eCommons

 

CVM Research

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Research continues to be one of the major missions of the College of Veterinary Medicine at Cornell University. As such, its faculty, students, and research scientists produce materials such as posters and datasets that describe or are related to their basic, applied and translational research activities and accomplishments.

This collection includes research outputs that have been submitted voluntarily by faculty, postdoctoral fellows, graduate students, veterinary students, technical personnel, and other research associates. Open access is provided under Creative Commons licenses.

Further information about the College’s research activities can be found at http://www.vet.cornell.edu/research/

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Recent Submissions

Now showing 1 - 10 of 86
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    North American Wildlife Agency CWD Testing and Ancillary Data (2000 – 2022)
    Schuler, Krysten L.; Hanley, Brenda J.; Abbott, Rachel C.; Dayan, David B.; Hollingshead, Nicholas A.; Ballard, Jennifer R.; Middaugh, Christopher R.; Cunningham, Mark; Clemons, Bambi; Sayler, Katherine; Kelly, James D.; Killmaster, Charlie H.; Harms, Tyler M.; Ruden, Rachel M.; Caudell, Joe; Westrich, Michelle Benavidez; McCallen, Emily; Casey, Christine; O’Brien, Lindsey M.; Trudeau, Jonathan K.; Straka, Kelly; Stewart, Chad; Carstensen, Michelle; McKinley, William T.; Hynes, Kevin P.; Ableman, Ashley; Miller, Landon A.; Cook, Merril; Myers, Ryan; Shaw, Jonathan; Van de Berg, Sarah; Tonkovich, Michael J.; Grove, Daniel M.; Storm, Daniel J. (2024-05-06)
    The North American Wildlife Agency CWD Testing and Ancillary Data (2000-2022) dataset (“Dataset”) represents epidemiological, population, ecological, and anthropogenic data related to chronic wasting disease (CWD) surveillance in white-tailed deer (Odocoileus virginianus) in 16 US states (“Administrative Areas”) in North America. The data are summarized at the “Sub-Administrative Area” level. For most state wildlife agencies, counties or equivalent units within Administrative Areas serve as sub-administrative area. While the overall time-period represented by the Dataset spans the years 2000 through 2022, data availability varies by wildlife agency. Administrative Areas and associated wildlife agencies represented in the Dataset include Arkansas (Arkansas Game and Fish Commission), Florida (Florida Fish and Wildlife Conservation Commission), Georgia (Georgia Department of Natural Resources), Indiana (Indiana Department of Natural Resources), Iowa (Iowa Department of Natural Resources), Kentucky (Kentucky Department of Fish and Wildlife Resources), Maryland (Maryland Department of Natural Resources), Michigan (Michigan Department of Natural Resources), Minnesota (Minnesota Department of Natural Resources), Mississippi (Mississippi Department of Wildlife, Fisheries, and Parks), New York (New York State Department of Environmental Conservation), North Carolina (North Carolina Wildlife Resources Commission), Ohio (Ohio Department of Natural Resources), Tennessee (Tennessee Wildlife Resources Agency), Virginia (Virginia Department of Wildlife Resources), and Wisconsin (Wisconsin Department of Natural Resources). This dataset is intended for use in regional models to determine risk factors that can be used to predict locations of CWD incidence in white-tailed deer at the sub-administrative unit level. Version 2 (the current version) of the Dataset corrects errors present in Version 1 of the Dataset (Them et al. 2023). For Version 2, the original data sources were re-examined and re-processed to ensure the highest level of fidelity and accuracy possible. Data processing scripts were revised for improved precision and data quality and are available in a related repository (Hollingshead et al. 2024). All data and scripts were assessed for accuracy and consistency using a thorough QAQC process completed by internal and external collaborators.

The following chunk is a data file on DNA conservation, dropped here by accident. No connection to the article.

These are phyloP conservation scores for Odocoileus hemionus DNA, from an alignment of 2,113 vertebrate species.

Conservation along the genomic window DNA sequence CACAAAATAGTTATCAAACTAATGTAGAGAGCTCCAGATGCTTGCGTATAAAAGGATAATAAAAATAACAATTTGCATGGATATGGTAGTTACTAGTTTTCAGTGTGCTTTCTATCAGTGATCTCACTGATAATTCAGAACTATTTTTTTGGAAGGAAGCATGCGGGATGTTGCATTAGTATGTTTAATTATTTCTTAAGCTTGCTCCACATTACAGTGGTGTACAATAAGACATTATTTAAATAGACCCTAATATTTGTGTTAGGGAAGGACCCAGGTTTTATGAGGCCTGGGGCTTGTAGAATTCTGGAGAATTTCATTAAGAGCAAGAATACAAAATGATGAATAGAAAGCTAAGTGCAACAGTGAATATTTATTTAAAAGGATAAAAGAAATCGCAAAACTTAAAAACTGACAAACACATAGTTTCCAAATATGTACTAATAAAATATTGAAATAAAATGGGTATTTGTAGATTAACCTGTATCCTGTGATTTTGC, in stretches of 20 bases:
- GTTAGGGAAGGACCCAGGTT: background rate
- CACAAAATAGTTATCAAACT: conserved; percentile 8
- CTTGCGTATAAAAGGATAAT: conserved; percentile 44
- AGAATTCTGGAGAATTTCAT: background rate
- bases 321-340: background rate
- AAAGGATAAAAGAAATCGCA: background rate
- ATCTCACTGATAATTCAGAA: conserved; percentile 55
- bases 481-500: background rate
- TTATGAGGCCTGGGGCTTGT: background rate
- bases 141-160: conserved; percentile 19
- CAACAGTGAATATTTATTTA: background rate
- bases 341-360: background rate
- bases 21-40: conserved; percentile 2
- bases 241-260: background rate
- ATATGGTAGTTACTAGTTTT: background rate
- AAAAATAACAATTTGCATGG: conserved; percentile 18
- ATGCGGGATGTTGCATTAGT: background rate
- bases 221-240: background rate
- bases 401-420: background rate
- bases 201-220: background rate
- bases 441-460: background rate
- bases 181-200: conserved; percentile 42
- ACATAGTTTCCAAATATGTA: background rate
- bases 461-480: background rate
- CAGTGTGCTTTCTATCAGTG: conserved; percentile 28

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    North American Wildlife Agency CWD Testing and Ancillary Data (2000 – 2022) Scripts
    Hollingshead, Nicholas A.; Dayan, David B. (2024-05-03)
    These scripts have been used to generate the North American Wildlife Agency CWD Testing and Ancillary Data (2000 – 2022) (Version 2) (“Dataset”), representing epidemiological, population, ecological, and anthropogenic data related to chronic wasting disease (CWD) surveillance in white-tailed deer (Odocoileus virginianus) in 16 US states (“Administrative Areas”) in North America. The data are summarized by “Management Areas,” the geographic unit within the administrative area of a wildlife agency used for wildlife management, typically aligning with county or county-equivalent boundaries. The resulting dataset is intended for use in regional models to determine risk factors that can be used to predict locations of CWD incidence in white-tailed deer at the sub-administrative unit level. Version 2 of the dataset corrects errors present in Version 1 (https://doi.org/10.7298/7txw-2681). For Version 2, the original data sources were re-examined and re-processed to ensure the highest level of fidelity and accuracy possible. All data and scripts were assessed for accuracy and consistency by internal and external collaborators.